Children and adults who have autism often have a number of other disorders and conditions as well. Some of the most common include:
Its been estimated that as many as 80% of those diagnosed with autism also have some degree of mental retardation, but experts are starting to question those numbers. They point out that research studies often use IQ tests that are inappropriate, such as verbal tests with children who are non-verbal. Its suggested that parents should request intelligence tests that are meant to measure non-verbal intelligence, such as the TONI (Test for Non-Verbal Intelligence), and keep in mind that autistic children will acquire more skills as they grow older with appropriate therapy.
Its also important to keep in mind that children diagnosed with autistic spectrum disorders often show extremely uneven development. Their mathematical skills or spatial reasoning may be far in advance of their age, while reading comprehension is virtually non-existent, for instance.
About 25% of people with autism also have seizures at some point in their lives. They can be mild or severe grand mal seizures. In many cases, the seizures may be Ã¢â‚¬Ëœsub-clinical, and barely noticeable to an observer, but they can seriously affect the way the mind works. It may be necessary to use a 24 hour EKG, since a one to two hour EKG may show nothing.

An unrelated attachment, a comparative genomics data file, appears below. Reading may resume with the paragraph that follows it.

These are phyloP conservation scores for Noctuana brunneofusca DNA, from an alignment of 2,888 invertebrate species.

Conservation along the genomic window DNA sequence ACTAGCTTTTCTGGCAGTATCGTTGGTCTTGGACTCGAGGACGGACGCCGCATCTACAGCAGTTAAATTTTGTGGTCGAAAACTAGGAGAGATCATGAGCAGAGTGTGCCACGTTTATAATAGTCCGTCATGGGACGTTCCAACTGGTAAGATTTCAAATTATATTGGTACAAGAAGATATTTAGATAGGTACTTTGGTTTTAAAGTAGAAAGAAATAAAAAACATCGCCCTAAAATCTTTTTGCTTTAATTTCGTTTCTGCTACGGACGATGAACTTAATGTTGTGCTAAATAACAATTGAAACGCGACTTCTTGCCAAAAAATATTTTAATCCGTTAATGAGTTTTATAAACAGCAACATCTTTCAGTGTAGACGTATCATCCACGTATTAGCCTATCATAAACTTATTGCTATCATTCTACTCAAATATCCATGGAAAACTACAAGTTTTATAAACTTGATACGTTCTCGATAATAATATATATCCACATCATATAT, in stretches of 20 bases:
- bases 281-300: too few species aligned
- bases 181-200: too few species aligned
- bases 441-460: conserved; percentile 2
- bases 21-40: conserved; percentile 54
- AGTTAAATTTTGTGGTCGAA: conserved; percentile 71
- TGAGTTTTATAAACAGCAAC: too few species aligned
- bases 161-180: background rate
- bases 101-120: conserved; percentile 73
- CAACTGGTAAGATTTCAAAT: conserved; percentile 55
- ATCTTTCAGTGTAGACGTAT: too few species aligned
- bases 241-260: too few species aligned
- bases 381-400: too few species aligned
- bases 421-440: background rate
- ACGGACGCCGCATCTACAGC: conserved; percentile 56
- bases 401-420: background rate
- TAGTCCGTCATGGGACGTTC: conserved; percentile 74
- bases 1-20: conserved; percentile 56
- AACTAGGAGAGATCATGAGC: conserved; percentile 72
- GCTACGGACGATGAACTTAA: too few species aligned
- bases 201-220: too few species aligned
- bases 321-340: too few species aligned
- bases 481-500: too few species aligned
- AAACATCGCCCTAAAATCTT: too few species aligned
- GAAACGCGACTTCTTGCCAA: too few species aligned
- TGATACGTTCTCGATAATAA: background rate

There are a number of drugs used to control seizures, including Depakote and Seroquel, but many have significant side effects. Some research has suggested that vitamin B6 and dimethylglycine (DMG) can help some people with seizure disorders.
Chronic Constipation and/or Diarrhea
The Autism Research Institute suggests that close to 50% of people with autism suffer from chronic constipation and diarrhea, which may require regular treatment with stool softeners, or dietary consideration.
Sleep disorders are common among people with autism. They may wake at night because of stomach acid reflux or for other reasons. There are many possibilities for helping to induce normal sleep, including elevating the head of the bed, or vigorous exercise before bed. Some children with autism also benefit from physical sleep aids like mummy-wrapping, or a weighted blanket to induce a feeling of security.
Pica is eating items that are not food. About 30% of children with autism have moderate to severe pica. They may eat plastic, paint, dirt, paper and other non-food substances. Pica increases the risk of lead and other heavy metal poisoning.
Low Muscle Tone
Many children with autism (about 30%) also exhibit poor muscle tone (floppiness). The floppiness is often accompanied by low potassium levels. Nutritionists suggest that eating more fruit may help.
Its not unusual for autistic children to have peculiar sensitivities to sound, taste, color, light, touch or smells. Mothers with children who are hypersensitive in this way may find that they have to cut tags out of the necklines of t-shirts, or avoid clothing with seams. There are children with sensitivities to variations in light who cant tolerate the flicker of a fluorescent light, or simply cant deal with the overstimulation in a public place like a supermarket. Some children may have a very high pain threshold and seem not to react to pain at all, while others have a very low pain threshold. Sensory normalization therapies may help with these children.